"The criminal goes free, if he must, but it is the law that sets him free. Nothing can destroy a government more quickly than its failure to observe its own laws, or worse, its disregard of the charter of its own existence."
—Mapp v. Ohio, 367 U.S. 643, 659 (1961).
"Any costs the exclusionary rule are costs imposed directly by the Fourth Amendment."
—Yale Kamisar, 86 Mich.L.Rev. 1, 36 n. 151 (1987).
"There have been powerful hydraulic pressures throughout our history that bear heavily on the Court to water down constitutional guarantees and give the police the upper hand. That hydraulic pressure has probably never been greater than it is today."
— Terry v. Ohio, 392 U.S. 1, 39 (1968) (Douglas, J., dissenting).
"The great end, for which men entered into society, was to secure their property."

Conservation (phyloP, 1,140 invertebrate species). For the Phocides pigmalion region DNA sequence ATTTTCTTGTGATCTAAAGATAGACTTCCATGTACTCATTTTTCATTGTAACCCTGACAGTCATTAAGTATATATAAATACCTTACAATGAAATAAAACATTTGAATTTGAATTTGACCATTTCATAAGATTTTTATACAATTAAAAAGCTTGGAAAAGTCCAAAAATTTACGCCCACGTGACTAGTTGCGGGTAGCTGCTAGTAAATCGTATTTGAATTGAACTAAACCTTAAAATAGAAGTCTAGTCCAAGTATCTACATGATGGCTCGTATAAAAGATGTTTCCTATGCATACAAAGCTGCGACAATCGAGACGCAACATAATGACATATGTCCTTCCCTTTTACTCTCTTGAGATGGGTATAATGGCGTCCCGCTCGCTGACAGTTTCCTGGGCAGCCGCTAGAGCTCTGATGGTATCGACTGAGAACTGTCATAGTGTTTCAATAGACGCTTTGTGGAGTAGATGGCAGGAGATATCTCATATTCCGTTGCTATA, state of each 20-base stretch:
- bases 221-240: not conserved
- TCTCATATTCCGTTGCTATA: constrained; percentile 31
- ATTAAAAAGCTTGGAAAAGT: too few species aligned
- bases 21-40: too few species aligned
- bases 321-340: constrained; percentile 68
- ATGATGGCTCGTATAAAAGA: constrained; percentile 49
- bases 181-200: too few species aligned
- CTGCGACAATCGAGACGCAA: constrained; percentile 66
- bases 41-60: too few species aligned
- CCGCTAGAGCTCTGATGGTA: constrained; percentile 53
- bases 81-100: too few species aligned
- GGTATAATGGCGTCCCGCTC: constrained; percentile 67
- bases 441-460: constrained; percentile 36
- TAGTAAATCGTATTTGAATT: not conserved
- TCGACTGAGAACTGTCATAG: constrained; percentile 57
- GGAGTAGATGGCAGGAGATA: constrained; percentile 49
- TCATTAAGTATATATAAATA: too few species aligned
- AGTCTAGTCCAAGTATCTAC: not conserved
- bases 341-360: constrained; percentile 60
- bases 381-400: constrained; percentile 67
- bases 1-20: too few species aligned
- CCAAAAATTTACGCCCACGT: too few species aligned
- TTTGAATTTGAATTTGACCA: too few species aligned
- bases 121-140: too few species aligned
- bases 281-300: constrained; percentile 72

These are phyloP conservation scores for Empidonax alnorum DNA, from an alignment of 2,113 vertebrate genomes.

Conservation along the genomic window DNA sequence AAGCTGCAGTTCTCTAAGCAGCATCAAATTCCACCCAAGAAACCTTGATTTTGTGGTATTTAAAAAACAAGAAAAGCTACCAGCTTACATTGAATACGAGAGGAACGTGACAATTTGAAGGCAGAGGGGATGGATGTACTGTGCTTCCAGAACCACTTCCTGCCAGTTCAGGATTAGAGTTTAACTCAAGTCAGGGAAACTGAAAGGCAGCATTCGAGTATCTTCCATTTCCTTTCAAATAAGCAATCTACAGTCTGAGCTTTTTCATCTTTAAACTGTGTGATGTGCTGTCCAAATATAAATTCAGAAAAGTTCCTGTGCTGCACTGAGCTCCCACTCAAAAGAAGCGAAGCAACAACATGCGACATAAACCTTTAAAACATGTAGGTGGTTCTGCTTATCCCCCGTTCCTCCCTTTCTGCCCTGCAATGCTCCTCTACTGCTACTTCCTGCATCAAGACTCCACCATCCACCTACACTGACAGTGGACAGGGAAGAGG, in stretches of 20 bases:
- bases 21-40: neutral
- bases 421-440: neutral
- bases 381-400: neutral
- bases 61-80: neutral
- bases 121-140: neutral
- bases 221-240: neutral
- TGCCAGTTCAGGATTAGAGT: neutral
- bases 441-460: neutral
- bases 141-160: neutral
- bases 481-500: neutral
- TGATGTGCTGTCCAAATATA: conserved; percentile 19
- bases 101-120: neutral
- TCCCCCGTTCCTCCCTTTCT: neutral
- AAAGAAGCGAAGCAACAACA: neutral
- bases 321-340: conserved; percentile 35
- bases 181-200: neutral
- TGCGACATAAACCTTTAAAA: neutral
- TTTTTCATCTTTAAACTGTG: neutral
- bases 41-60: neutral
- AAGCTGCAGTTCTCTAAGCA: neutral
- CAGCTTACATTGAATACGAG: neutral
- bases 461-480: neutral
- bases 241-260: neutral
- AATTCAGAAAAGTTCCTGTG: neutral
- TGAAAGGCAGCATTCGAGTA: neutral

—Entick v. Carrington, 19 How.St.Tr. 1029, 1066, 95 Eng. Rep. 807 (C.P. 1765)
"It is a fair summary of history to say that the safeguards of liberty have frequently been forged in controversies involving not very nice people. And so, while we are concerned here with a shabby defrauder, we must deal with his case in the context of what are really the great themes expressed by the Fourth Amendment."
—United States v. Rabinowitz, 339 U.S. 56, 69 (1950) (Frankfurter, J., dissenting)
"The course of true law pertaining to searches and seizures, as enunciated here, has not–to put it mildly–run smooth."
—Chapman v. United States, 365 U.S. 610, 618 (1961) (Frankfurter, J., concurring).
"A search is a search, even if it happens to disclose nothing but the bottom of a turntable."
—Arizona v. Hicks, 480 U.S. 321, 325 (1987)
"For the Fourth Amendment protects people, not places. What a person knowingly exposes to the public, even in his own home or office, is not a subject of Fourth Amendment protection. ... But what he seeks to preserve as private, even in an area accessible to the public, may be constitutionally protected."